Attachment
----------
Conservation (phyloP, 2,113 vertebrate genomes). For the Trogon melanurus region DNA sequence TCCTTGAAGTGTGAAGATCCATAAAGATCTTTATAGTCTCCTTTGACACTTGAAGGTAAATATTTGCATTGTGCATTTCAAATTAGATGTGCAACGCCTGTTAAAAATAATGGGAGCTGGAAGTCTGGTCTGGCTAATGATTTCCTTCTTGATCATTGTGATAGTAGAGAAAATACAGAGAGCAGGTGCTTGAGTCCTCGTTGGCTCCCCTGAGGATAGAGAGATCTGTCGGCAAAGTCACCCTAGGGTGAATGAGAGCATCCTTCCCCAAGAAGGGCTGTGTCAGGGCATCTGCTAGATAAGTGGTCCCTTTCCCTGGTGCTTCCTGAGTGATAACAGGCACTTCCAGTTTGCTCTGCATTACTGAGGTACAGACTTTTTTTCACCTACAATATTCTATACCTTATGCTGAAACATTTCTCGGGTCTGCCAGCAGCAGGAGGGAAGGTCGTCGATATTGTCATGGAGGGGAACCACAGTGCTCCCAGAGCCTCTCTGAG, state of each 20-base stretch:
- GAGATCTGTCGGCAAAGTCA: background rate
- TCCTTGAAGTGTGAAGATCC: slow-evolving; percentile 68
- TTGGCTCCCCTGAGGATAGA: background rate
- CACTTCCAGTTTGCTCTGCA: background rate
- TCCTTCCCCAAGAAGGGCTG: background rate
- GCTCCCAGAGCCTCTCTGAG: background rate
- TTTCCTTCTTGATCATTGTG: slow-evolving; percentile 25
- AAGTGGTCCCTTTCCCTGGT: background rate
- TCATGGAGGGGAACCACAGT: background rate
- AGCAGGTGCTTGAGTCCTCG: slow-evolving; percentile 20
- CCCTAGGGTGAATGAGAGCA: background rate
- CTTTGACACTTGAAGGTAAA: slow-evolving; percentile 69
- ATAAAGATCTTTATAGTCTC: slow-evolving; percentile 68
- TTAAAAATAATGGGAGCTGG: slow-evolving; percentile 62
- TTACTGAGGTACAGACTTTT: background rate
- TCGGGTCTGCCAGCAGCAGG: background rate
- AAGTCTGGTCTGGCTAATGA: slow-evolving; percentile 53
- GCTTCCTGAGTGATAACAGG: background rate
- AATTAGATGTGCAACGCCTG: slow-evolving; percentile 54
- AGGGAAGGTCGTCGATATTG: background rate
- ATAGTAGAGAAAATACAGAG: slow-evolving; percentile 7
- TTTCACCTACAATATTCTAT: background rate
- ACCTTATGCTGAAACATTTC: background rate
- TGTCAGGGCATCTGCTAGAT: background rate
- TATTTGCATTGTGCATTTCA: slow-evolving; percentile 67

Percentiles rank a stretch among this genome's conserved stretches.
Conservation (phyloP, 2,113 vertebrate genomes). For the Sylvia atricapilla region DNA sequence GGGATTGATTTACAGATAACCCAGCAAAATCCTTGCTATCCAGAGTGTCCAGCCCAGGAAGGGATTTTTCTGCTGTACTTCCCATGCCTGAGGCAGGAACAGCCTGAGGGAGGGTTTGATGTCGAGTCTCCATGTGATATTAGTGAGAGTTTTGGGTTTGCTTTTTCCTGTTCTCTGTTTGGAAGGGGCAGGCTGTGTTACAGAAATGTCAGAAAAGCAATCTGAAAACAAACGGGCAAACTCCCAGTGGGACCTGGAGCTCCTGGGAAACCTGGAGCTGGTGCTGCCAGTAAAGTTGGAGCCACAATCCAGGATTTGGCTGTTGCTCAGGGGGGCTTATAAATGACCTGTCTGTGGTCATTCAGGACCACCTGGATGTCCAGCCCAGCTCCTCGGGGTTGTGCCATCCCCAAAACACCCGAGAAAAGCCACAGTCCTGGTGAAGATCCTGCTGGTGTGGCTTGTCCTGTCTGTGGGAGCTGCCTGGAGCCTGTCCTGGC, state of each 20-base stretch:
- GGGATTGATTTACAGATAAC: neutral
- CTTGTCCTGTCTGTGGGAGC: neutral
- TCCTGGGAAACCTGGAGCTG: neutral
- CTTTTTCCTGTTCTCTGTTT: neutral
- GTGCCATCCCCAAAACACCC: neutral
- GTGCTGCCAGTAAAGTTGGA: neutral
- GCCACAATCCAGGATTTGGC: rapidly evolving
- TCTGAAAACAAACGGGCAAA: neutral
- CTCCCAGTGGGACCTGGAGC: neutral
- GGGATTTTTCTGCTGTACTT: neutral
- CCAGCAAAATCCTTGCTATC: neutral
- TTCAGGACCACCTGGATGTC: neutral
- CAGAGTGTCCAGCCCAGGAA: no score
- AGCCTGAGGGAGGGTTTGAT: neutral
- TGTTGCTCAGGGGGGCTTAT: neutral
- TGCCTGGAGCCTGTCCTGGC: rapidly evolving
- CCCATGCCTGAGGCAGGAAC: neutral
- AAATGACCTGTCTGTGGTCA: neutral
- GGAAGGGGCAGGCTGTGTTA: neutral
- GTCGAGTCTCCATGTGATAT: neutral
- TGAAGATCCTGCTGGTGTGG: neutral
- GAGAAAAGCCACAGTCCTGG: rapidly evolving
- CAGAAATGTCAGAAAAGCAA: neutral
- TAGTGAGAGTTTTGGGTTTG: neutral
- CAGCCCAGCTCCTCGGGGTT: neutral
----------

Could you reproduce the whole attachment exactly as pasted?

Conservation (phyloP, 2,113 vertebrate genomes). For the Trogon melanurus region DNA sequence TCCTTGAAGTGTGAAGATCCATAAAGATCTTTATAGTCTCCTTTGACACTTGAAGGTAAATATTTGCATTGTGCATTTCAAATTAGATGTGCAACGCCTGTTAAAAATAATGGGAGCTGGAAGTCTGGTCTGGCTAATGATTTCCTTCTTGATCATTGTGATAGTAGAGAAAATACAGAGAGCAGGTGCTTGAGTCCTCGTTGGCTCCCCTGAGGATAGAGAGATCTGTCGGCAAAGTCACCCTAGGGTGAATGAGAGCATCCTTCCCCAAGAAGGGCTGTGTCAGGGCATCTGCTAGATAAGTGGTCCCTTTCCCTGGTGCTTCCTGAGTGATAACAGGCACTTCCAGTTTGCTCTGCATTACTGAGGTACAGACTTTTTTTCACCTACAATATTCTATACCTTATGCTGAAACATTTCTCGGGTCTGCCAGCAGCAGGAGGGAAGGTCGTCGATATTGTCATGGAGGGGAACCACAGTGCTCCCAGAGCCTCTCTGAG, state of each 20-base stretch:
- GAGATCTGTCGGCAAAGTCA: background rate
- TCCTTGAAGTGTGAAGATCC: slow-evolving; percentile 68
- TTGGCTCCCCTGAGGATAGA: background rate
- CACTTCCAGTTTGCTCTGCA: background rate
- TCCTTCCCCAAGAAGGGCTG: background rate
- GCTCCCAGAGCCTCTCTGAG: background rate
- TTTCCTTCTTGATCATTGTG: slow-evolving; percentile 25
- AAGTGGTCCCTTTCCCTGGT: background rate
- TCATGGAGGGGAACCACAGT: background rate
- AGCAGGTGCTTGAGTCCTCG: slow-evolving; percentile 20
- CCCTAGGGTGAATGAGAGCA: background rate
- CTTTGACACTTGAAGGTAAA: slow-evolving; percentile 69
- ATAAAGATCTTTATAGTCTC: slow-evolving; percentile 68
- TTAAAAATAATGGGAGCTGG: slow-evolving; percentile 62
- TTACTGAGGTACAGACTTTT: background rate
- TCGGGTCTGCCAGCAGCAGG: background rate
- AAGTCTGGTCTGGCTAATGA: slow-evolving; percentile 53
- GCTTCCTGAGTGATAACAGG: background rate
- AATTAGATGTGCAACGCCTG: slow-evolving; percentile 54
- AGGGAAGGTCGTCGATATTG: background rate
- ATAGTAGAGAAAATACAGAG: slow-evolving; percentile 7
- TTTCACCTACAATATTCTAT: background rate
- ACCTTATGCTGAAACATTTC: background rate
- TGTCAGGGCATCTGCTAGAT: background rate
- TATTTGCATTGTGCATTTCA: slow-evolving; percentile 67

Percentiles rank a stretch among this genome's conserved stretches.
Conservation (phyloP, 2,113 vertebrate genomes). For the Sylvia atricapilla region DNA sequence GGGATTGATTTACAGATAACCCAGCAAAATCCTTGCTATCCAGAGTGTCCAGCCCAGGAAGGGATTTTTCTGCTGTACTTCCCATGCCTGAGGCAGGAACAGCCTGAGGGAGGGTTTGATGTCGAGTCTCCATGTGATATTAGTGAGAGTTTTGGGTTTGCTTTTTCCTGTTCTCTGTTTGGAAGGGGCAGGCTGTGTTACAGAAATGTCAGAAAAGCAATCTGAAAACAAACGGGCAAACTCCCAGTGGGACCTGGAGCTCCTGGGAAACCTGGAGCTGGTGCTGCCAGTAAAGTTGGAGCCACAATCCAGGATTTGGCTGTTGCTCAGGGGGGCTTATAAATGACCTGTCTGTGGTCATTCAGGACCACCTGGATGTCCAGCCCAGCTCCTCGGGGTTGTGCCATCCCCAAAACACCCGAGAAAAGCCACAGTCCTGGTGAAGATCCTGCTGGTGTGGCTTGTCCTGTCTGTGGGAGCTGCCTGGAGCCTGTCCTGGC, state of each 20-base stretch:
- GGGATTGATTTACAGATAAC: neutral
- CTTGTCCTGTCTGTGGGAGC: neutral
- TCCTGGGAAACCTGGAGCTG: neutral
- CTTTTTCCTGTTCTCTGTTT: neutral
- GTGCCATCCCCAAAACACCC: neutral
- GTGCTGCCAGTAAAGTTGGA: neutral
- GCCACAATCCAGGATTTGGC: rapidly evolving
- TCTGAAAACAAACGGGCAAA: neutral
- CTCCCAGTGGGACCTGGAGC: neutral
- GGGATTTTTCTGCTGTACTT: neutral
- CCAGCAAAATCCTTGCTATC: neutral
- TTCAGGACCACCTGGATGTC: neutral
- CAGAGTGTCCAGCCCAGGAA: no score
- AGCCTGAGGGAGGGTTTGAT: neutral
- TGTTGCTCAGGGGGGCTTAT: neutral
- TGCCTGGAGCCTGTCCTGGC: rapidly evolving
- CCCATGCCTGAGGCAGGAAC: neutral
- AAATGACCTGTCTGTGGTCA: neutral
- GGAAGGGGCAGGCTGTGTTA: neutral
- GTCGAGTCTCCATGTGATAT: neutral
- TGAAGATCCTGCTGGTGTGG: neutral
- GAGAAAAGCCACAGTCCTGG: rapidly evolving
- CAGAAATGTCAGAAAAGCAA: neutral
- TAGTGAGAGTTTTGGGTTTG: neutral
- CAGCCCAGCTCCTCGGGGTT: neutral